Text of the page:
Actinopterygii (ray-finned fishes) > Clupeiformes
(Herrings) > Clupeidae
(Herrings, shads, sardines, menhadens) > Alosinae
Etymology: Alosa: Latin, alausa = a fish cited by Ausonius and Latin, halec = pickle, dealing with the Greek word hals = salt; it is also the old Saxon name for shad = "alli" ; 1591 (Ref. 45335); sapidissima: sapidissima meaning most delicious (Ref. 1998).
Environment / Climate / Range
Marine; freshwater; brackish; pelagic-neritic; anadromous (Ref. 51243); depth range 0 - 250 m (Ref. 6793). Temperate; 61°N - 22°N, 115°E - 59°W (Ref. 188)
Length at first maturity / Size / Weight / Age
Maturity: Lm ?, range 38 - 48.5 cm
Max length : 76.0 cm TL male/unsexed; (Ref. 6885); 61.7 cm SL (female); common length : 50.0 cm SL male/unsexed; (Ref. 188); max. published weight: 5.5 kg (Ref. 7251); max. reported age: 13 years (Ref. 72462)
soft rays: 18 - 24;
Vertebrae: 51 - 60. Moderately compressed, belly with a distinct keel. Lower jaw not rising steeply within mouth. Gill rakers long and slender (fewer in young). Silvery in color with blue or blue-green metallic luster on back (Ref. 1998). A dark spot on shoulder, sometimes followed by several more, or even a second row. Resembles A. pseudoharengus with lower jaw rising steeply within mouth, eyes larger, and fewer lower gill rakers, as also A. aestivalis and A. mediocris (Ref. 188). Silvery, with a green or bluish back (Ref. 7251). Branchiostegal rays 7 (Ref. 4639).
North America: Newfoundland (Ref. 1998), the St. Lawrence River, and Nova Scotia southward to central Florida. Due to introductions into the Sacramento and Columbia Rivers, this species is now found from Cook Inlet, Alaska (Ref. 1998) to Baja California in Mexico and the Kamchatka Peninsula.
Spend most of its life at sea, returning to freshwater streams to breed (Ref. 27547). Non-spawning adults are found in schools near the surface of continental shelf waters in spring, summer and fall (Ref. 7135); also found in brackish waters (Ref. 4607). Newly hatched larvae are found in rivers during the summer; by autumn they enter the sea and remain there until maturity. Juveniles form schools at 20-30 mm TL and gradually move downstream (Ref. 4639). Feed on plankton, mainly copepods and mysids, occasionally on small fishes. Feeding ceases during upstream spawning migration and resumes during the downstream post-spawning migration (Ref. 1998). Commercially caught in rivers and estuaries during spawning migration (Ref. 1998). Utilized fresh, salted, or smoked. The roe is esteemed. Eaten pan-fried, broiled, and baked (Ref. 9988). Possibly to 375 m depth (Ref. 6793). Parasites found are nematodes, Acanthocephala, copepods and distomes (Ref. 37032).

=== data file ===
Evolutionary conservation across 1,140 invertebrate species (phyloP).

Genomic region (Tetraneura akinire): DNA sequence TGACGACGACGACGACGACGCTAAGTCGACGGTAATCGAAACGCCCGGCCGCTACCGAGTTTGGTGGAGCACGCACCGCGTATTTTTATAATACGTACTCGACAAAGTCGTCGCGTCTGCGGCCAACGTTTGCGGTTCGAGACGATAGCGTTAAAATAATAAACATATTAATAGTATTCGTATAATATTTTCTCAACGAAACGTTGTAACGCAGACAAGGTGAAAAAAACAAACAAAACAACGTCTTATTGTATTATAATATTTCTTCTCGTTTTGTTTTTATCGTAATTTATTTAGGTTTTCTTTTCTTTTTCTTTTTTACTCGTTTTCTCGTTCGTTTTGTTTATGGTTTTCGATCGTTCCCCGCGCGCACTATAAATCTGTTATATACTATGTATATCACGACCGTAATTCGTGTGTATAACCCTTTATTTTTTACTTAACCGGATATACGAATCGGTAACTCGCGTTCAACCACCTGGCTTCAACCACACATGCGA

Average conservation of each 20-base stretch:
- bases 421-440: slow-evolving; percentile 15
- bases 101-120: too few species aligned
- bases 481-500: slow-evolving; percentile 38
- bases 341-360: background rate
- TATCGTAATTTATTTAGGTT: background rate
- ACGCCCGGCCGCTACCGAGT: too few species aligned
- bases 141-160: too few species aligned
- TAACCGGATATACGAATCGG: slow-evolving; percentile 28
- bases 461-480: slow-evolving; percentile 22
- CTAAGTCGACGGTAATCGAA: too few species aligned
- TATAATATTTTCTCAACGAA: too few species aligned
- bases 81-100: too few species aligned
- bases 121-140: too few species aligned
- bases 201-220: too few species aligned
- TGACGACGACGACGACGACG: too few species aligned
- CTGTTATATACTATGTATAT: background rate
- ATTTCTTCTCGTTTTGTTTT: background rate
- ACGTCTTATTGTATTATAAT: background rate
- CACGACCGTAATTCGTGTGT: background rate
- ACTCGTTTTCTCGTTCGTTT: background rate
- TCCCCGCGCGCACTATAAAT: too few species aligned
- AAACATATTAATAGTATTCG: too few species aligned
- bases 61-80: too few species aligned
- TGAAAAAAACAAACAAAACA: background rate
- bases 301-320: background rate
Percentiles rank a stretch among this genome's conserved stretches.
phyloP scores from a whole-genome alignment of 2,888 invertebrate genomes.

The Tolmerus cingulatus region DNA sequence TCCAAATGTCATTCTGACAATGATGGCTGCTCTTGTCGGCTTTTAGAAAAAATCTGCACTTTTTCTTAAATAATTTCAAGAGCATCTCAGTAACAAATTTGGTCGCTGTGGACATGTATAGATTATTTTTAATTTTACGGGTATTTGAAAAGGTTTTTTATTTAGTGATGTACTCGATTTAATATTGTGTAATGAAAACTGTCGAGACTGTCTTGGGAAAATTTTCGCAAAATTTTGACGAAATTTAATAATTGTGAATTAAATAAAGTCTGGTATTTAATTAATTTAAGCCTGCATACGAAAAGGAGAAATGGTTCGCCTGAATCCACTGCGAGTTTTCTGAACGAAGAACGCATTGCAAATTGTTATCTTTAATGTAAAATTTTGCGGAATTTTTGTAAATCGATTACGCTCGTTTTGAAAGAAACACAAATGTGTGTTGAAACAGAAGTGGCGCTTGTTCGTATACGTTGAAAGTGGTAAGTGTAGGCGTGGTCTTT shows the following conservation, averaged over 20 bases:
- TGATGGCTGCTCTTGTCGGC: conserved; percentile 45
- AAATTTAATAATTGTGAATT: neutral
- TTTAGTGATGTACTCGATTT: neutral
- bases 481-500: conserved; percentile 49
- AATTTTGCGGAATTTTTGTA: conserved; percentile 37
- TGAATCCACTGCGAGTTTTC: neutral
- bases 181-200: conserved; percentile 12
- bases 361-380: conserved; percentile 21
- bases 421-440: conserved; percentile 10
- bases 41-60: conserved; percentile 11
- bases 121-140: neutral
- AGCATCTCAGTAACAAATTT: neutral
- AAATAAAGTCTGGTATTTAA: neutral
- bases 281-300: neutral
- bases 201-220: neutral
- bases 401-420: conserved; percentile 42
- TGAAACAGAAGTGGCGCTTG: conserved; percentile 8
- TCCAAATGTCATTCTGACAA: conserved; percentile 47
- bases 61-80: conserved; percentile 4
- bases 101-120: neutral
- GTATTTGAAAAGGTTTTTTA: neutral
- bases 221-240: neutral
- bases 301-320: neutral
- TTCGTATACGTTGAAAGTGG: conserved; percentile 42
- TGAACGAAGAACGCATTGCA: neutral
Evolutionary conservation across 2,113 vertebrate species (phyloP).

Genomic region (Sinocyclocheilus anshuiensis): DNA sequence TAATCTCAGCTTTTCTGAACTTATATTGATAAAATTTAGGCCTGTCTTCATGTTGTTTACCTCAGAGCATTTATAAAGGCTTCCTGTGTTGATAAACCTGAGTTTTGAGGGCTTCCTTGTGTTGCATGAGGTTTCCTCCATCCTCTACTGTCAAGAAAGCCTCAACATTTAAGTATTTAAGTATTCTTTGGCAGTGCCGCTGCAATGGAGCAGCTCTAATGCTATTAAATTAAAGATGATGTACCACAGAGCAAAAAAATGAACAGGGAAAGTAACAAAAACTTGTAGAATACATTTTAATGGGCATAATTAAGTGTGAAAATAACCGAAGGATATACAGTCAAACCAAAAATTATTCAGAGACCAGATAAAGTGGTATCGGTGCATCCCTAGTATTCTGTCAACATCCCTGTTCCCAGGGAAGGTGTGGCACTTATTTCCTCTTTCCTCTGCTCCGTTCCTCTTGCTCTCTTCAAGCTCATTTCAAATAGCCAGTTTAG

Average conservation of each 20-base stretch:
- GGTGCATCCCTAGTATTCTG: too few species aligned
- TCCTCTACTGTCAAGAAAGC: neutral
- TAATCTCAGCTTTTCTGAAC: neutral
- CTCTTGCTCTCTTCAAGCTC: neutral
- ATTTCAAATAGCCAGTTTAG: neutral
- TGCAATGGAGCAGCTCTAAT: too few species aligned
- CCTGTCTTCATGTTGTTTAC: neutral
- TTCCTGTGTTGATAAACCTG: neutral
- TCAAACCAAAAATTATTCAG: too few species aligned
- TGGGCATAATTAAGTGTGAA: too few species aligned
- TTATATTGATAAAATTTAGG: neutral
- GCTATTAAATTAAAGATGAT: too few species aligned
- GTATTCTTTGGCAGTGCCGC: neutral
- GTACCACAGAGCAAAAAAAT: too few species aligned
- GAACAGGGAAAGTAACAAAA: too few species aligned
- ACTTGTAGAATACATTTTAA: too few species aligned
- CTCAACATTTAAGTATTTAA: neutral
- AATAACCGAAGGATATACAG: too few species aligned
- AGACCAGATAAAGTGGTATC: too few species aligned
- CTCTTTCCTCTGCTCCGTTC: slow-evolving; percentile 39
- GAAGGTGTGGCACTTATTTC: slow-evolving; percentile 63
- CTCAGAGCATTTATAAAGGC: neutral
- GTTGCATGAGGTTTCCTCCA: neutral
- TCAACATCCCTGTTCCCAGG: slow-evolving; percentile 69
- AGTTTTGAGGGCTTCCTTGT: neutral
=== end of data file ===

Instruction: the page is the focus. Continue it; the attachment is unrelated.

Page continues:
Whitehead, P.J.P., 1985. FAO Species Catalogue. Vol. 7. Clupeoid fishes of the world (suborder Clupeioidei). An annotated and illustrated catalogue of the herrings, sardines, pilchards, sprats, shads, anchovies and wolf-herrings. FAO Fish. Synop. 125(7/1):1-303. Rome: FAO.
IUCN Red List Status (Ref. 90363)
Threat to humans
Fisheries: commercial; gamefish: yes
CollaboratorsPicturesStamps, CoinsSoundsCiguateraSpeedSwim. typeGill areaOtolithsBrainsVision
Estimates of some properties based on empirical models
Phylogenetic diversity index (Ref. 82805
= 0.5000 [Uniqueness, from 0.5 = low to 2.0 = high].
Bayesian length-weight: a=0.00646 (0.00350 - 0.01193), b=3.01 (2.85 - 3.17), based on LWR estimates for species & Genus-BS (Ref. 93245
Trophic Level (Ref. 69278
): 3.5 ±0.5 se; Based on diet studies.
Resilience (Ref. 69278
): Low, minimum population doubling time 4.5 - 14 years (K=0.14; tm=4.7).
Vulnerability (Ref. 59153
): Moderate to high vulnerability (51 of 100) .